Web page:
Béatrice Serre's Moon Mirror.
Photo: Courtesy of Twenty First Gallery

Béatrice Serre’s Otherworldly Mosaics Utilize Raw Stones, Minerals, and Even Fossils

The Paris-based artisan is gearing up for a highly anticipated solo show at Galerie Yves Gastou that showcases her mastery of the storied craft

Béatrice Serre with a bespoke wall installation made of rough gems, marble, minerals, and fossilized ammonite. Photo: Courtesy of Twenty First Gallery

With her ingenious use of raw stones, minerals, and even fossils to create exceptional mosaics, Béatrice Serre has injected glamour and whimsy into an art form that dates back thousands of years. “The famous technique of marteline and block cutting has not changed for purists,” explains the artist, who chips away marbles and granites in a labor-intensive process that often lasts days to collect a plethora of smaller jagged, imperfect shapes that she reassembles into textural expanses. “The stones have hidden treasures,” she asserts. “The most difficult phase is not the endurance of the manual cutting exercise, but rather knowing how to find the right alchemy of all these materials.” Every element has a special place in the composition, “down to the smallest sparkle,” Serre adds, “which can transform everything.”

The ethereal mirrors, tables, lamps, and bas-reliefs that result from this painstaking method have earned Serre a legion of admirers. Among them are Julie Hillman, Thierry Lemaire, and interior designer Jean-Louis Deniot, who commissioned her to create several bespoke works, starting a decade ago with a wall sculpture—a stunning explosion of slate and minerals—that caught the eye of Renaud Vuaillat, owner of Twenty First Gallery in Manhattan. “I was blown away by the strength and beauty of the piece,” says Vuaillat, who will show Serre’s work at Salon Art + Design in November and Design Miami/ in December. “It was like she invented a new language.”

One of Serre’s new mirrors for Twenty First Gallery, made of opal, Carrara marble, and white onyx. Photo: ANTOINE DUHAMEL, COURTESY OF TWENTY FIRST GALLERY

Vuaillat immediately added her to his roster and now regularly shows her spectacular creations at his booths on the design fair circuit. At Salon Art + Design last November, visitors to the gallery’s display could find a low table topped with a swirling galaxy of geodes, lava stone, granite, and metallic accents. “Collectors of Serre’s works are attracted to them like magnets,” he adds. “They purchase them without a second thought. I believe they are attracted to the power of the stones.”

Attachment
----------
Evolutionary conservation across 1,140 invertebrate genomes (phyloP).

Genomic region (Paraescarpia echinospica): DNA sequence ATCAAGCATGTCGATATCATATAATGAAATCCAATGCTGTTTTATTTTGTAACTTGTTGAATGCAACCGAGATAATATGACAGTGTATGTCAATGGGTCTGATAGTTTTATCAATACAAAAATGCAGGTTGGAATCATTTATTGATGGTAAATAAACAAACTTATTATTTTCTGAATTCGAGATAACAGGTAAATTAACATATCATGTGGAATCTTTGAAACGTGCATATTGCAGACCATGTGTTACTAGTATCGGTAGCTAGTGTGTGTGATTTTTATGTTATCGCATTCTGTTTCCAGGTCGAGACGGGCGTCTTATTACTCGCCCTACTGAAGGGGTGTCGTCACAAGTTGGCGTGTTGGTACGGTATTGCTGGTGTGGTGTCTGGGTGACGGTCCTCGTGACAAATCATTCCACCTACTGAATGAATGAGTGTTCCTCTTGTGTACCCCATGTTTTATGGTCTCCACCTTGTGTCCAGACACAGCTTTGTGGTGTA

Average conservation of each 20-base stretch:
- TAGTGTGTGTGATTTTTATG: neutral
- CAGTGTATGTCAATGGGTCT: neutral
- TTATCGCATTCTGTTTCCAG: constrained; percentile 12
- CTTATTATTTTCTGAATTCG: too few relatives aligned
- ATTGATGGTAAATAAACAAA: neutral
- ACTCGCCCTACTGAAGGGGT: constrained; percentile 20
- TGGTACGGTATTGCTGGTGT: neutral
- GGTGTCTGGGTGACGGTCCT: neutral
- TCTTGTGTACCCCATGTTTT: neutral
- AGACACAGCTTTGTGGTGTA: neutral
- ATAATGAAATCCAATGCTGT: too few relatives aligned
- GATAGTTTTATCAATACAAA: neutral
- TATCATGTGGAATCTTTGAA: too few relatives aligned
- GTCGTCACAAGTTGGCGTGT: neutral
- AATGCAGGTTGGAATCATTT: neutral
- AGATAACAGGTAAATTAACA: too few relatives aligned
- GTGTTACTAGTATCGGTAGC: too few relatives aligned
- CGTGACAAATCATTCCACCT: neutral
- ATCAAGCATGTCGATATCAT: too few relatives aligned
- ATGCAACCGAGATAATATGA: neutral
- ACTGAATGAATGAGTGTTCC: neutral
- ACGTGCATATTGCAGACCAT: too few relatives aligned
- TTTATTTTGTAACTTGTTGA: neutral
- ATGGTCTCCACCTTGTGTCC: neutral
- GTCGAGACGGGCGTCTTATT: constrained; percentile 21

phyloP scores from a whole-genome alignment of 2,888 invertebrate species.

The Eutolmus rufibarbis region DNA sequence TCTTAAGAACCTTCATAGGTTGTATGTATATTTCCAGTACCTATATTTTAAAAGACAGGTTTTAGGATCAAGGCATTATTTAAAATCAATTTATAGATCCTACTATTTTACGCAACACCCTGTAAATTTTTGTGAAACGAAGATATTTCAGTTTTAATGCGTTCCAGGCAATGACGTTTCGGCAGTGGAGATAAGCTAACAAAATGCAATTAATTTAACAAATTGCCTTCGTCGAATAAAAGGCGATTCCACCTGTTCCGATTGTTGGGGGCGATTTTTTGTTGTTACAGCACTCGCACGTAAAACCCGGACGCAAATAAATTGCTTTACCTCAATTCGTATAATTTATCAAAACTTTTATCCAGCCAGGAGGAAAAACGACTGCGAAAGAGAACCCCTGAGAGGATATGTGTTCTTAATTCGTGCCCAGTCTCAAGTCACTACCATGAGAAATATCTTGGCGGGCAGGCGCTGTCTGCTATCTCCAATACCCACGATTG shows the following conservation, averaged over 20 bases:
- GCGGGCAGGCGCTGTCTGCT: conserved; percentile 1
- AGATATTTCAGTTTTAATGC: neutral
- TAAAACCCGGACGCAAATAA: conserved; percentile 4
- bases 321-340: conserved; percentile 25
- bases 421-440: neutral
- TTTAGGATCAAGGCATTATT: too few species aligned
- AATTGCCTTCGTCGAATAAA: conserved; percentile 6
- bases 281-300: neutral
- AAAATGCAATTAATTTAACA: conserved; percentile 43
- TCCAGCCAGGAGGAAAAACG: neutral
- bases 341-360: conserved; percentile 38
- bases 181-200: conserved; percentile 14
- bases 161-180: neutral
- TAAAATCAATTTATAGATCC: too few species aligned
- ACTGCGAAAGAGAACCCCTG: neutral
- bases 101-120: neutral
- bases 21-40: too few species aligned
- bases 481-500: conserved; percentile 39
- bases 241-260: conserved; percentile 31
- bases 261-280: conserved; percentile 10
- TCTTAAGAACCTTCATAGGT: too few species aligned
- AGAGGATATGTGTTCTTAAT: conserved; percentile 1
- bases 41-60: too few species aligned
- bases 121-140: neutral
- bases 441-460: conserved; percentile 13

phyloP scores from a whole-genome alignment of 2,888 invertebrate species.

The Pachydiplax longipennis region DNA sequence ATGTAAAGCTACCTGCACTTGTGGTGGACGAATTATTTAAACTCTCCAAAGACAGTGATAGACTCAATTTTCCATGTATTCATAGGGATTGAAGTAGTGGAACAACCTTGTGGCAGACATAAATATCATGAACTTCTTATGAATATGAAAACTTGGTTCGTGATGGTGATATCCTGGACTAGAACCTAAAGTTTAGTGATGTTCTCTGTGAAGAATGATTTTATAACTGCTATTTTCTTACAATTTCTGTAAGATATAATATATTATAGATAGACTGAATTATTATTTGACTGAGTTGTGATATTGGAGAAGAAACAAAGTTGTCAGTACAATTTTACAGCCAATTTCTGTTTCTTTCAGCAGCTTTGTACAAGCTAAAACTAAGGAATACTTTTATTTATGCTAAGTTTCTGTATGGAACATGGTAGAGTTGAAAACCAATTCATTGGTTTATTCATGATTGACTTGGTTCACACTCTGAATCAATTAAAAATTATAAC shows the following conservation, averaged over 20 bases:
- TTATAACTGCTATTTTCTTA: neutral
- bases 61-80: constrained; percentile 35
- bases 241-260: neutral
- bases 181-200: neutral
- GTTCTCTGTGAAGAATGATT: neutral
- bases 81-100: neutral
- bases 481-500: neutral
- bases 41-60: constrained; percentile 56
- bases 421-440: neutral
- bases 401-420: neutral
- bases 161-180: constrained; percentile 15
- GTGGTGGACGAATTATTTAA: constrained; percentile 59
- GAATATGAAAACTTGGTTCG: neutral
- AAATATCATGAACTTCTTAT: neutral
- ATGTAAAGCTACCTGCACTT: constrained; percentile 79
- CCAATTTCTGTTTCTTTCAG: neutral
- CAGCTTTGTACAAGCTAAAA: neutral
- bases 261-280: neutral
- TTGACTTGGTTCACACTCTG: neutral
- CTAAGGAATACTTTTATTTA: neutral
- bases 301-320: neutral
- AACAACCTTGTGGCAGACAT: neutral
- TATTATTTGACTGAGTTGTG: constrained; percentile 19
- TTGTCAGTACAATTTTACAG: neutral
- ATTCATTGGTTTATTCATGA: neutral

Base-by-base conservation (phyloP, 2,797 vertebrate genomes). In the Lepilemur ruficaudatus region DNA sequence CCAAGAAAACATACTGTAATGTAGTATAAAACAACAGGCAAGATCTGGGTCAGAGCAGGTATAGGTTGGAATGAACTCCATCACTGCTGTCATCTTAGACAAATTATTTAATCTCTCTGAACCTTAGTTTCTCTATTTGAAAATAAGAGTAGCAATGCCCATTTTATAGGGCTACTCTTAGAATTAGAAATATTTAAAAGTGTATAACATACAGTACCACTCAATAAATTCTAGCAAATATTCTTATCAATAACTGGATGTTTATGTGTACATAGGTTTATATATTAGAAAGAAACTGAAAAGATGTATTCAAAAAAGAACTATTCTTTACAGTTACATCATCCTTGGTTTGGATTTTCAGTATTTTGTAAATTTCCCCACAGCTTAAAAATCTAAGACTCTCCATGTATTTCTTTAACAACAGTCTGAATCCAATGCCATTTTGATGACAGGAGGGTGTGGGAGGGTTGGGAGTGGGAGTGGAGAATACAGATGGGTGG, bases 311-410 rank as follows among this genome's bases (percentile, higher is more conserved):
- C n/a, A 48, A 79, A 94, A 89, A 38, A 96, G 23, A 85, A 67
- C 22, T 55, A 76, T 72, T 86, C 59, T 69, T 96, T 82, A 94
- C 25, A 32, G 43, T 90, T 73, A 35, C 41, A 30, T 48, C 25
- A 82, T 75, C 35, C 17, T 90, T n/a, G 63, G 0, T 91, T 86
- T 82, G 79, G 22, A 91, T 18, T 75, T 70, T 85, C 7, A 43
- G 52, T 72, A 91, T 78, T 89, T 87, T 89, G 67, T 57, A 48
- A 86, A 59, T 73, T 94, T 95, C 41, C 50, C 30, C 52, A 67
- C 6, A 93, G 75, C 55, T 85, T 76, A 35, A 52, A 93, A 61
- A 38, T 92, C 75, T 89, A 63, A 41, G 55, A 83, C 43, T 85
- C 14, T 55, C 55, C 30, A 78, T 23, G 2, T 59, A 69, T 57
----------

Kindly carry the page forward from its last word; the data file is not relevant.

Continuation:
“The smallest sparkle can transform everything”

Béatrice Serre

Serre can relate—the artist herself was drawn to the energy of these earthly materials starting at a young age. Born in Paris, she spent her childhood constantly on the move, relocating from Gabon to China to Brazil with her family, finding that collecting stones and minerals provided her with a reassuring constant. Ultimately settling in the French capital, Serre crafted her first compositions while studying at the École Nationale Supérieure des Arts Appliqués. “The mosaic is a symbol of reconstruction, rebirth, and re-creating,” she says. “It is beyond an art; it’s like therapy, with ever more elaborate techniques uniting the old to new technologies.”

A radiant Sun mirror features golden chalcopyrite, lava stone, black garnet, and slate, among other materials. Photo: ANTOINE DUHAMEL; COURTESY OF TWENTY FIRST GALLERY

Following the recent launch of a capsule collection of jewel-encrusted Cosmic bags with Aquazzura, Serre is working on custom installations for retail clients such as Cartier, for whom she’s already created an Art Deco–inspired wall work composed of marble, onyx, travertine, and gold enamel tesserae. She is also gearing up for a highly anticipated solo show this fall at Galerie Yves Gastou in Paris that will explore her ongoing fascination with opals and turquoise. “They transport me to miniature constellations and large spaces of serenity,” she says. “Certain pebbles that have been scarified and damaged by time also particularly affect me, because they carry within them the authenticity of their journey, like wrinkles and wounds for humans. They are more powerful because they have stood the test of time.”

A version of this article first appeared in print in our 2023 Fall Issue under the headline “Glam Rock.” Subscribe to the magazine.

Cover: Béatrice Serre's Moon Mirror.
Photo: Courtesy of Twenty First Gallery


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